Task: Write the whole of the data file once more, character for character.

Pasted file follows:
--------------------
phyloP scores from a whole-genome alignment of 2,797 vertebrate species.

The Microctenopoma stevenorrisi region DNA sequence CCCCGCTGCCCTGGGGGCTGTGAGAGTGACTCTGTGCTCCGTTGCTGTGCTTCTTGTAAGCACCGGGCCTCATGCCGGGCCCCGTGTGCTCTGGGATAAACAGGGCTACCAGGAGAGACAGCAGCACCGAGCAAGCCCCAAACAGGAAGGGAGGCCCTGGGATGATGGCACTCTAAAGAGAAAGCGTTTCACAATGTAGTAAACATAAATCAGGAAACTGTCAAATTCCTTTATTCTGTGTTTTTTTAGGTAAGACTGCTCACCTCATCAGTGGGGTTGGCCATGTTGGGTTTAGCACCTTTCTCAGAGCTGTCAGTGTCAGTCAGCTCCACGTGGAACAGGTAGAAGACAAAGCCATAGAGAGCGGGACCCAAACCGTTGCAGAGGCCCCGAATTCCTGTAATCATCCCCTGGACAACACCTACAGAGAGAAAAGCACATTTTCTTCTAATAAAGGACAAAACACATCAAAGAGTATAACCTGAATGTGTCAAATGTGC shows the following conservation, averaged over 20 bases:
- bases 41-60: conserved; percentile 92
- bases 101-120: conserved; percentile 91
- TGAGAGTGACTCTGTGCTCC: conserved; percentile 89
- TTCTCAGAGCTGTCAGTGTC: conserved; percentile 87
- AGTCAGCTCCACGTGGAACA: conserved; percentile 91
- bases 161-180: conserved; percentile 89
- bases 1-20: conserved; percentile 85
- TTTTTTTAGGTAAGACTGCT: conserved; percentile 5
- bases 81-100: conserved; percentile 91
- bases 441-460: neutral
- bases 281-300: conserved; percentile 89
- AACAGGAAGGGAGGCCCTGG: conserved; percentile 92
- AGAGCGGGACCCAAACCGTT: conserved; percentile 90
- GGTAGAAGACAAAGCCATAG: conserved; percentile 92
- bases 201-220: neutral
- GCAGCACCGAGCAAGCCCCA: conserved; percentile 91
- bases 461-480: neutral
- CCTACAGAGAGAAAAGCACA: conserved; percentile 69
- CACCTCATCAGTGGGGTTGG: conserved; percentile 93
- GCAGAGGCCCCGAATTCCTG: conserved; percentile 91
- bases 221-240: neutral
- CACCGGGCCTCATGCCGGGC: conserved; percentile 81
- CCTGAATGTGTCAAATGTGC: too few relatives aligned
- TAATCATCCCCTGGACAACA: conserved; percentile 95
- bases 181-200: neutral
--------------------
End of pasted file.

phyloP scores from a whole-genome alignment of 2,797 vertebrate species.

The Microctenopoma stevenorrisi region DNA sequence CCCCGCTGCCCTGGGGGCTGTGAGAGTGACTCTGTGCTCCGTTGCTGTGCTTCTTGTAAGCACCGGGCCTCATGCCGGGCCCCGTGTGCTCTGGGATAAACAGGGCTACCAGGAGAGACAGCAGCACCGAGCAAGCCCCAAACAGGAAGGGAGGCCCTGGGATGATGGCACTCTAAAGAGAAAGCGTTTCACAATGTAGTAAACATAAATCAGGAAACTGTCAAATTCCTTTATTCTGTGTTTTTTTAGGTAAGACTGCTCACCTCATCAGTGGGGTTGGCCATGTTGGGTTTAGCACCTTTCTCAGAGCTGTCAGTGTCAGTCAGCTCCACGTGGAACAGGTAGAAGACAAAGCCATAGAGAGCGGGACCCAAACCGTTGCAGAGGCCCCGAATTCCTGTAATCATCCCCTGGACAACACCTACAGAGAGAAAAGCACATTTTCTTCTAATAAAGGACAAAACACATCAAAGAGTATAACCTGAATGTGTCAAATGTGC shows the following conservation, averaged over 20 bases:
- bases 41-60: conserved; percentile 92
- bases 101-120: conserved; percentile 91
- TGAGAGTGACTCTGTGCTCC: conserved; percentile 89
- TTCTCAGAGCTGTCAGTGTC: conserved; percentile 87
- AGTCAGCTCCACGTGGAACA: conserved; percentile 91
- bases 161-180: conserved; percentile 89
- bases 1-20: conserved; percentile 85
- TTTTTTTAGGTAAGACTGCT: conserved; percentile 5
- bases 81-100: conserved; percentile 91
- bases 441-460: neutral
- bases 281-300: conserved; percentile 89
- AACAGGAAGGGAGGCCCTGG: conserved; percentile 92
- AGAGCGGGACCCAAACCGTT: conserved; percentile 90
- GGTAGAAGACAAAGCCATAG: conserved; percentile 92
- bases 201-220: neutral
- GCAGCACCGAGCAAGCCCCA: conserved; percentile 91
- bases 461-480: neutral
- CCTACAGAGAGAAAAGCACA: conserved; percentile 69
- CACCTCATCAGTGGGGTTGG: conserved; percentile 93
- GCAGAGGCCCCGAATTCCTG: conserved; percentile 91
- bases 221-240: neutral
- CACCGGGCCTCATGCCGGGC: conserved; percentile 81
- CCTGAATGTGTCAAATGTGC: too few relatives aligned
- TAATCATCCCCTGGACAACA: conserved; percentile 95
- bases 181-200: neutral